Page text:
Expand Collapse
    Active Member

    Joined:
    Aug 2, 2006
    Messages:
    2,872
    Likes Received:
    3
    If it helps, here is some 'raw' data according to one source --
    TEXT: "the only unique God, who is in the bosom"
    MSS: p66 p75 S B C* L 33 syr(p) cop(north)

    TEXT: "the only unique Son, who is in the bosom"
    MSS: A C3 K X {W(supp)} Delta Theta Pi Psi f1 f13 28 565 700 892 1010 1241 Byz Lect {most lat} most vg syr(c,h,pal)​

    Of course, all those letters & numbers represent Greek manuscripts and other ancient documents that have been catalogued. There are a few more listed for "Son" than for "God"; does that mean that "Son" is what John wrote? I stated that it was 'raw' data because most of us know nothing in detail about the 'quality' of these witnesses: Which are the more reliable copies (having fewer scribal errors)? Are older MSS more likely to represent the original text because they may have been copied fewer times? Does it matter where these MSS were geographically located when found? Which ones might show evidence of tampering?

    One thing that is often overlooked when the great number of Greek MSS are discussed is that not all those MSS are complete; some of these artifacts contain just a few verses or a few chapters in length. Therefore, there are not 5,600 ancient Greek witnesses of John 1:18 to compare. Secondly, many of these ancient MSS have yet to be thoroughly examined. Therefore, not all the MSS with John 1:18 are necessarily included here. MSS are continuously being discovered and studied. What does all this mean? It means that the number of witness for either variant could increase. Regardless of which one is 'right', what could account for so many preserved 'wrong' MSS (especially if they are diverse over time, and/or in location)?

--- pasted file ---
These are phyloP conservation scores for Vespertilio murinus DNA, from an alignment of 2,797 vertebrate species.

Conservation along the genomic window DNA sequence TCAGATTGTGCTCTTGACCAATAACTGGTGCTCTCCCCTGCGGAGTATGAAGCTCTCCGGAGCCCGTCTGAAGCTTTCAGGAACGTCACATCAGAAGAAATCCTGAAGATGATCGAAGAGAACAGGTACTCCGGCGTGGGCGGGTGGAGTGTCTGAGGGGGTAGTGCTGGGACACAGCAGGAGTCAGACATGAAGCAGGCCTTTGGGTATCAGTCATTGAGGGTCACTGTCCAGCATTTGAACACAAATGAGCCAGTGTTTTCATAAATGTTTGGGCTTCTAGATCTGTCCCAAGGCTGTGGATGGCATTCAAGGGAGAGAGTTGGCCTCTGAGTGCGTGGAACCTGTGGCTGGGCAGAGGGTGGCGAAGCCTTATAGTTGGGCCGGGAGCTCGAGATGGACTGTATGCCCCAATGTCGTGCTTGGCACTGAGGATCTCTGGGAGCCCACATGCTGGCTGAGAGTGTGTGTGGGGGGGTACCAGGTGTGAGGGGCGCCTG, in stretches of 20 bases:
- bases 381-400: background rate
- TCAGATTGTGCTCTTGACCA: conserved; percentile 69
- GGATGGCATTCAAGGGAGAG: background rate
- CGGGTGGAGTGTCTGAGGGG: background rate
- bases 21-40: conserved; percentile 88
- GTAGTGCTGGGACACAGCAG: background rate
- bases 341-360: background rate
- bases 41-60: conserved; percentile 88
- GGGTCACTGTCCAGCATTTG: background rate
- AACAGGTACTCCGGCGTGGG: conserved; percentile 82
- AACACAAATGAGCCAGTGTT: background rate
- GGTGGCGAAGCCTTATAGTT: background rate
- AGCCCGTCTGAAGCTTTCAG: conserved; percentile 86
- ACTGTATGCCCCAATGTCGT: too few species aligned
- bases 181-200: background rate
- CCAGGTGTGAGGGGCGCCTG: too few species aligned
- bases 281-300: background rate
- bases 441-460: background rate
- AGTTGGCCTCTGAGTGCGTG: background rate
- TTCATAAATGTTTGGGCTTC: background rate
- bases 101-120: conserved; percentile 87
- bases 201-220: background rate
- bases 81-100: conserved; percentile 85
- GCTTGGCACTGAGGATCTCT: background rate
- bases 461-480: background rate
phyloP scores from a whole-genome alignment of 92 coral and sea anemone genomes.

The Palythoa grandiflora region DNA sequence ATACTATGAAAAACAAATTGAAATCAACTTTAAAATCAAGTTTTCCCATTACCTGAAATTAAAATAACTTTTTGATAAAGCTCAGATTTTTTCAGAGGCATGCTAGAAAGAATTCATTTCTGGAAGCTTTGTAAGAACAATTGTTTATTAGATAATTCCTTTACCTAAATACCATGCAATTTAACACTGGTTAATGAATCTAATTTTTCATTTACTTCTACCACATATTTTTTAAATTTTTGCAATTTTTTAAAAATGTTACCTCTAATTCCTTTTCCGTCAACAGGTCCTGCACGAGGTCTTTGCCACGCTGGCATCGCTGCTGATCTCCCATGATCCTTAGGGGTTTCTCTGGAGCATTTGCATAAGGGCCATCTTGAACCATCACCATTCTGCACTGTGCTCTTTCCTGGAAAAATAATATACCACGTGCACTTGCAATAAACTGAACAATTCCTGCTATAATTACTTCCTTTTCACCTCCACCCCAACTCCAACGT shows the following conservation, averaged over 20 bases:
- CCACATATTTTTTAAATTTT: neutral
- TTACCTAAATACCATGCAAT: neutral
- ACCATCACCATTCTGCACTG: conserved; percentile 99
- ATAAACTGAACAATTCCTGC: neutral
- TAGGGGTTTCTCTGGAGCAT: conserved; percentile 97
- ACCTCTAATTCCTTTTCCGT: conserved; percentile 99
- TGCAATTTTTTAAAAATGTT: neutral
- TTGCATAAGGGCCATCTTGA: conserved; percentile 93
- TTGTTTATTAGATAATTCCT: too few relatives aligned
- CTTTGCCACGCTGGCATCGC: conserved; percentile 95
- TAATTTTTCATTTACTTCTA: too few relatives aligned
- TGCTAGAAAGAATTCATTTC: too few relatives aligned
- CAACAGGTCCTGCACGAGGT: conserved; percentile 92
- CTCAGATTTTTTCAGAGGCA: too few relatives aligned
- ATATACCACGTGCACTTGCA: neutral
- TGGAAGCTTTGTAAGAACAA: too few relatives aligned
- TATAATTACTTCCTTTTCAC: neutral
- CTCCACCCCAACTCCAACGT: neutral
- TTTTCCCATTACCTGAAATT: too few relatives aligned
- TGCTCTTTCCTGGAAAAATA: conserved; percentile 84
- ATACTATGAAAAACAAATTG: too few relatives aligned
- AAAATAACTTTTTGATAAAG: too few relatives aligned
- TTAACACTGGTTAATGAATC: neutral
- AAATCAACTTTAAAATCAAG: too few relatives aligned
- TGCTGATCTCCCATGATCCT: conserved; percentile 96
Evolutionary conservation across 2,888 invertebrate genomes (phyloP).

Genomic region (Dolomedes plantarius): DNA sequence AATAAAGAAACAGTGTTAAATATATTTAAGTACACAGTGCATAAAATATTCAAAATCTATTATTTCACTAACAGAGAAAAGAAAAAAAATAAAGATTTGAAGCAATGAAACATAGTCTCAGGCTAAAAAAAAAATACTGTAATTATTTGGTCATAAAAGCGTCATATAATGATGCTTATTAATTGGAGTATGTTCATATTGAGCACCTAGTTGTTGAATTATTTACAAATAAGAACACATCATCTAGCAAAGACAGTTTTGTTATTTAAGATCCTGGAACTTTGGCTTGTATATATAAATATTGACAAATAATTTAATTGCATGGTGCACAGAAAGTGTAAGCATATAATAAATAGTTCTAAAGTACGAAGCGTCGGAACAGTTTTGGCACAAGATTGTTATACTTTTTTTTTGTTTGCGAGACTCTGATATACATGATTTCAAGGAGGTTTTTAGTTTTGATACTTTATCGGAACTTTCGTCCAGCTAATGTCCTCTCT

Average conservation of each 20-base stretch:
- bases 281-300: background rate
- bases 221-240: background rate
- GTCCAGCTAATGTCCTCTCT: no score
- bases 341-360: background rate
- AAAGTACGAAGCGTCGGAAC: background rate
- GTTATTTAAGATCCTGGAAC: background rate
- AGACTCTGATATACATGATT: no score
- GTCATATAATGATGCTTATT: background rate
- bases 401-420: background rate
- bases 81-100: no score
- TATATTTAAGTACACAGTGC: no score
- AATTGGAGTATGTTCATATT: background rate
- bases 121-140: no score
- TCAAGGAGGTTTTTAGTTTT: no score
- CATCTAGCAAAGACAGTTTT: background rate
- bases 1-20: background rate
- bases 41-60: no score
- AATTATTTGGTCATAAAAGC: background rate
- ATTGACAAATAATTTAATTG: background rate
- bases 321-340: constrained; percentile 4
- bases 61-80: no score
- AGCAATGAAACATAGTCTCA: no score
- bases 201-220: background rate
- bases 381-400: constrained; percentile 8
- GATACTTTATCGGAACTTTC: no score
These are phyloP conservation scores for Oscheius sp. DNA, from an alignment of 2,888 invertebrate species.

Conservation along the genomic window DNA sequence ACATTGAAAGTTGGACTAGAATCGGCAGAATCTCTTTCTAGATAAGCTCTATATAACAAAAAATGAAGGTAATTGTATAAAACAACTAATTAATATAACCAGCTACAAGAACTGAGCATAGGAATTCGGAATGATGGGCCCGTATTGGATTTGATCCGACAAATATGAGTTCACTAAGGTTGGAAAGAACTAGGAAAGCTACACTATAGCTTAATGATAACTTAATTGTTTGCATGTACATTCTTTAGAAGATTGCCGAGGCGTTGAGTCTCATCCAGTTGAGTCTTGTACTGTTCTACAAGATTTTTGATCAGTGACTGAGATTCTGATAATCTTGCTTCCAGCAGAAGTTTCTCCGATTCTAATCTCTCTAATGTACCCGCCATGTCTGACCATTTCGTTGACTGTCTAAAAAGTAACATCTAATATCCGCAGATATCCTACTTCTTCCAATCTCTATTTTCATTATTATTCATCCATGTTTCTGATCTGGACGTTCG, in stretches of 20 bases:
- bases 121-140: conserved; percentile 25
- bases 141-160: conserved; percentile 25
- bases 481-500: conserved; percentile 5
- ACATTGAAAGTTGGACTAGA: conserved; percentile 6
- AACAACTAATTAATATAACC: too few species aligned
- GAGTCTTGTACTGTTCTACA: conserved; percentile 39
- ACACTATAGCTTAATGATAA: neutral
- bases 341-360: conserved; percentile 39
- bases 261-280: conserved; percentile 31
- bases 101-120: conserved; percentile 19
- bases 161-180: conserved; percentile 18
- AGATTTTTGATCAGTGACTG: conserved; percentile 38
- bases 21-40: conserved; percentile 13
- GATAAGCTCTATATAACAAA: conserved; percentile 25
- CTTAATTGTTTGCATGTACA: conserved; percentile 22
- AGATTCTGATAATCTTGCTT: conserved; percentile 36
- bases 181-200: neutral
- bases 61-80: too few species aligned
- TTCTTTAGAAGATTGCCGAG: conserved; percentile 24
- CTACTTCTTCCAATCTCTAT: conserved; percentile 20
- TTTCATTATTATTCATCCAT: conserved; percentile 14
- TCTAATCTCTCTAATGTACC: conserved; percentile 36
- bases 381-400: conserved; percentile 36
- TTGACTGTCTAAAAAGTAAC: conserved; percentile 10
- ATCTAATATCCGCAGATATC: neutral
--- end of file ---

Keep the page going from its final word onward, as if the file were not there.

BTW - there are at least two other minor variations in the MSS record.
     
    #5 franklinmonroe, Aug 26, 2008
    Last edited by a moderator: Aug 26, 2008
  6. franklinmonroe

    franklinmonroe
    Expand Collapse
    Active Member

    Joined:
    Aug 2, 2006
    Messages:
    2,872
    Likes Received:
    3
  7. Salamander

    Salamander
    Expand Collapse
    New Member

    Joined:
    Jul 2, 2005
    Messages:
    3,965
    Likes Received:
    0
    I believe it to be first and foremeost to establish the context so any tetxs that disagree would be laid aside.:sleeping_2:
     
  8. franklinmonroe

    franklinmonroe
    Expand Collapse
    Active Member

    Joined:
    Aug 2, 2006
    Messages:
    2,872
    Likes Received:
    3
    There are several misconceptions in the paragraph above. Addressed in reverse from the last comment --